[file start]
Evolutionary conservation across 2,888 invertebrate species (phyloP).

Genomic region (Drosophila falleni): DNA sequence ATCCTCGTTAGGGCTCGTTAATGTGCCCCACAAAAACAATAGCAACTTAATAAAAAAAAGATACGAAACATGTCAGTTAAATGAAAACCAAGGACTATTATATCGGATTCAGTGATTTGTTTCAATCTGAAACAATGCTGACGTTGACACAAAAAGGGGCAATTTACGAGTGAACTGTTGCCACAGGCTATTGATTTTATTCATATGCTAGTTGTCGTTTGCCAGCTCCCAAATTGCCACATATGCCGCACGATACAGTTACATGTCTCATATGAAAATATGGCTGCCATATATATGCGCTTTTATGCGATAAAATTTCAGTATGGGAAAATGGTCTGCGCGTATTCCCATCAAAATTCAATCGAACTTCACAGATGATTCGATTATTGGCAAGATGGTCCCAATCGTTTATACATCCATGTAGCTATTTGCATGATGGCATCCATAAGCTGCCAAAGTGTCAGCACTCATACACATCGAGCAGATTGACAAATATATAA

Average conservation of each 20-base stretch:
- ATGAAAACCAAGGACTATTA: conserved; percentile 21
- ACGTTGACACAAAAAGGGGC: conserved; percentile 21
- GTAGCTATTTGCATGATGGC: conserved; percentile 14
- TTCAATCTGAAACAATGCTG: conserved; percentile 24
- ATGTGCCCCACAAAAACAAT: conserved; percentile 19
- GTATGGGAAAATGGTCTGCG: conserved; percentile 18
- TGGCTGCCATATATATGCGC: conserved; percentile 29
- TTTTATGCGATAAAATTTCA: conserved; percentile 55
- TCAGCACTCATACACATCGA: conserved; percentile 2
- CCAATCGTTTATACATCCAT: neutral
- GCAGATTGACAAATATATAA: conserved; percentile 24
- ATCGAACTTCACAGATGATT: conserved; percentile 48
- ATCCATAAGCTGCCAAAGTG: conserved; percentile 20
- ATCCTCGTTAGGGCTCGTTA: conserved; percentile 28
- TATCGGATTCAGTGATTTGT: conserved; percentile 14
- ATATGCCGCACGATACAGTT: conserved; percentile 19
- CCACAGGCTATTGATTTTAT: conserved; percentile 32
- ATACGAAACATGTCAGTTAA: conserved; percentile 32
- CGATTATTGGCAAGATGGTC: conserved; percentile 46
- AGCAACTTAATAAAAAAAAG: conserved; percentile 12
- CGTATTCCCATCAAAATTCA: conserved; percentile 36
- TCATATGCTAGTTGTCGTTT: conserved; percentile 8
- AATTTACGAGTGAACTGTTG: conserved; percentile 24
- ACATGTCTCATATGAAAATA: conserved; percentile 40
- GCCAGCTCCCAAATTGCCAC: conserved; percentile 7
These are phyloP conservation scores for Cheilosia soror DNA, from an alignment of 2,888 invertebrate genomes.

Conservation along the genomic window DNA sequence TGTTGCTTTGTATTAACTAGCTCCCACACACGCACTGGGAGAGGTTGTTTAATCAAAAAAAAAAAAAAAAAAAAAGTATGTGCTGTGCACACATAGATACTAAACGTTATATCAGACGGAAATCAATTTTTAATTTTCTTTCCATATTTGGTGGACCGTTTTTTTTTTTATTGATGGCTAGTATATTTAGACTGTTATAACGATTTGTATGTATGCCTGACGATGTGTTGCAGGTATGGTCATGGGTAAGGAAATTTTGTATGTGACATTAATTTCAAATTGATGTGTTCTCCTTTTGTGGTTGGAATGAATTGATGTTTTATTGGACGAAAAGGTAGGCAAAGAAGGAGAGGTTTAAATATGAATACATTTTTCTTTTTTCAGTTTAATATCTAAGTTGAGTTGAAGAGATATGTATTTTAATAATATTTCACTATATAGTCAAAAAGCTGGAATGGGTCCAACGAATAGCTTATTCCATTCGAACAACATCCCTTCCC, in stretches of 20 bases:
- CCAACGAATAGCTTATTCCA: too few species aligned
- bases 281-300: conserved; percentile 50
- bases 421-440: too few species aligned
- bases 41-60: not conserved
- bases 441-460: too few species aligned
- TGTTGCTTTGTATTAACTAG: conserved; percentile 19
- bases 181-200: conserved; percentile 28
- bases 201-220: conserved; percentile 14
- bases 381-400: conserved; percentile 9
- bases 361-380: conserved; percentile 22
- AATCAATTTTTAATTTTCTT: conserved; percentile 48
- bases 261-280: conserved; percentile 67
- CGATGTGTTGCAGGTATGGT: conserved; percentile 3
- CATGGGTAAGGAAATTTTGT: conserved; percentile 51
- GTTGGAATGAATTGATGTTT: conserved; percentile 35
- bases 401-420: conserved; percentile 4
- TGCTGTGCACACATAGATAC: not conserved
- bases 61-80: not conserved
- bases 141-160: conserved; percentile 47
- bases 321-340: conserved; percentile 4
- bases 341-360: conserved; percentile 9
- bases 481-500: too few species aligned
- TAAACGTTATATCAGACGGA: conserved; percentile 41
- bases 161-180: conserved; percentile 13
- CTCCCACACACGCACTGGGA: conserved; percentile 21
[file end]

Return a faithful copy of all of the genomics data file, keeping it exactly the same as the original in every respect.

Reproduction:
Evolutionary conservation across 2,888 invertebrate species (phyloP).

Genomic region (Drosophila falleni): DNA sequence ATCCTCGTTAGGGCTCGTTAATGTGCCCCACAAAAACAATAGCAACTTAATAAAAAAAAGATACGAAACATGTCAGTTAAATGAAAACCAAGGACTATTATATCGGATTCAGTGATTTGTTTCAATCTGAAACAATGCTGACGTTGACACAAAAAGGGGCAATTTACGAGTGAACTGTTGCCACAGGCTATTGATTTTATTCATATGCTAGTTGTCGTTTGCCAGCTCCCAAATTGCCACATATGCCGCACGATACAGTTACATGTCTCATATGAAAATATGGCTGCCATATATATGCGCTTTTATGCGATAAAATTTCAGTATGGGAAAATGGTCTGCGCGTATTCCCATCAAAATTCAATCGAACTTCACAGATGATTCGATTATTGGCAAGATGGTCCCAATCGTTTATACATCCATGTAGCTATTTGCATGATGGCATCCATAAGCTGCCAAAGTGTCAGCACTCATACACATCGAGCAGATTGACAAATATATAA

Average conservation of each 20-base stretch:
- ATGAAAACCAAGGACTATTA: conserved; percentile 21
- ACGTTGACACAAAAAGGGGC: conserved; percentile 21
- GTAGCTATTTGCATGATGGC: conserved; percentile 14
- TTCAATCTGAAACAATGCTG: conserved; percentile 24
- ATGTGCCCCACAAAAACAAT: conserved; percentile 19
- GTATGGGAAAATGGTCTGCG: conserved; percentile 18
- TGGCTGCCATATATATGCGC: conserved; percentile 29
- TTTTATGCGATAAAATTTCA: conserved; percentile 55
- TCAGCACTCATACACATCGA: conserved; percentile 2
- CCAATCGTTTATACATCCAT: neutral
- GCAGATTGACAAATATATAA: conserved; percentile 24
- ATCGAACTTCACAGATGATT: conserved; percentile 48
- ATCCATAAGCTGCCAAAGTG: conserved; percentile 20
- ATCCTCGTTAGGGCTCGTTA: conserved; percentile 28
- TATCGGATTCAGTGATTTGT: conserved; percentile 14
- ATATGCCGCACGATACAGTT: conserved; percentile 19
- CCACAGGCTATTGATTTTAT: conserved; percentile 32
- ATACGAAACATGTCAGTTAA: conserved; percentile 32
- CGATTATTGGCAAGATGGTC: conserved; percentile 46
- AGCAACTTAATAAAAAAAAG: conserved; percentile 12
- CGTATTCCCATCAAAATTCA: conserved; percentile 36
- TCATATGCTAGTTGTCGTTT: conserved; percentile 8
- AATTTACGAGTGAACTGTTG: conserved; percentile 24
- ACATGTCTCATATGAAAATA: conserved; percentile 40
- GCCAGCTCCCAAATTGCCAC: conserved; percentile 7
These are phyloP conservation scores for Cheilosia soror DNA, from an alignment of 2,888 invertebrate genomes.

Conservation along the genomic window DNA sequence TGTTGCTTTGTATTAACTAGCTCCCACACACGCACTGGGAGAGGTTGTTTAATCAAAAAAAAAAAAAAAAAAAAAGTATGTGCTGTGCACACATAGATACTAAACGTTATATCAGACGGAAATCAATTTTTAATTTTCTTTCCATATTTGGTGGACCGTTTTTTTTTTTATTGATGGCTAGTATATTTAGACTGTTATAACGATTTGTATGTATGCCTGACGATGTGTTGCAGGTATGGTCATGGGTAAGGAAATTTTGTATGTGACATTAATTTCAAATTGATGTGTTCTCCTTTTGTGGTTGGAATGAATTGATGTTTTATTGGACGAAAAGGTAGGCAAAGAAGGAGAGGTTTAAATATGAATACATTTTTCTTTTTTCAGTTTAATATCTAAGTTGAGTTGAAGAGATATGTATTTTAATAATATTTCACTATATAGTCAAAAAGCTGGAATGGGTCCAACGAATAGCTTATTCCATTCGAACAACATCCCTTCCC, in stretches of 20 bases:
- CCAACGAATAGCTTATTCCA: too few species aligned
- bases 281-300: conserved; percentile 50
- bases 421-440: too few species aligned
- bases 41-60: not conserved
- bases 441-460: too few species aligned
- TGTTGCTTTGTATTAACTAG: conserved; percentile 19
- bases 181-200: conserved; percentile 28
- bases 201-220: conserved; percentile 14
- bases 381-400: conserved; percentile 9
- bases 361-380: conserved; percentile 22
- AATCAATTTTTAATTTTCTT: conserved; percentile 48
- bases 261-280: conserved; percentile 67
- CGATGTGTTGCAGGTATGGT: conserved; percentile 3
- CATGGGTAAGGAAATTTTGT: conserved; percentile 51
- GTTGGAATGAATTGATGTTT: conserved; percentile 35
- bases 401-420: conserved; percentile 4
- TGCTGTGCACACATAGATAC: not conserved
- bases 61-80: not conserved
- bases 141-160: conserved; percentile 47
- bases 321-340: conserved; percentile 4
- bases 341-360: conserved; percentile 9
- bases 481-500: too few species aligned
- TAAACGTTATATCAGACGGA: conserved; percentile 41
- bases 161-180: conserved; percentile 13
- CTCCCACACACGCACTGGGA: conserved; percentile 21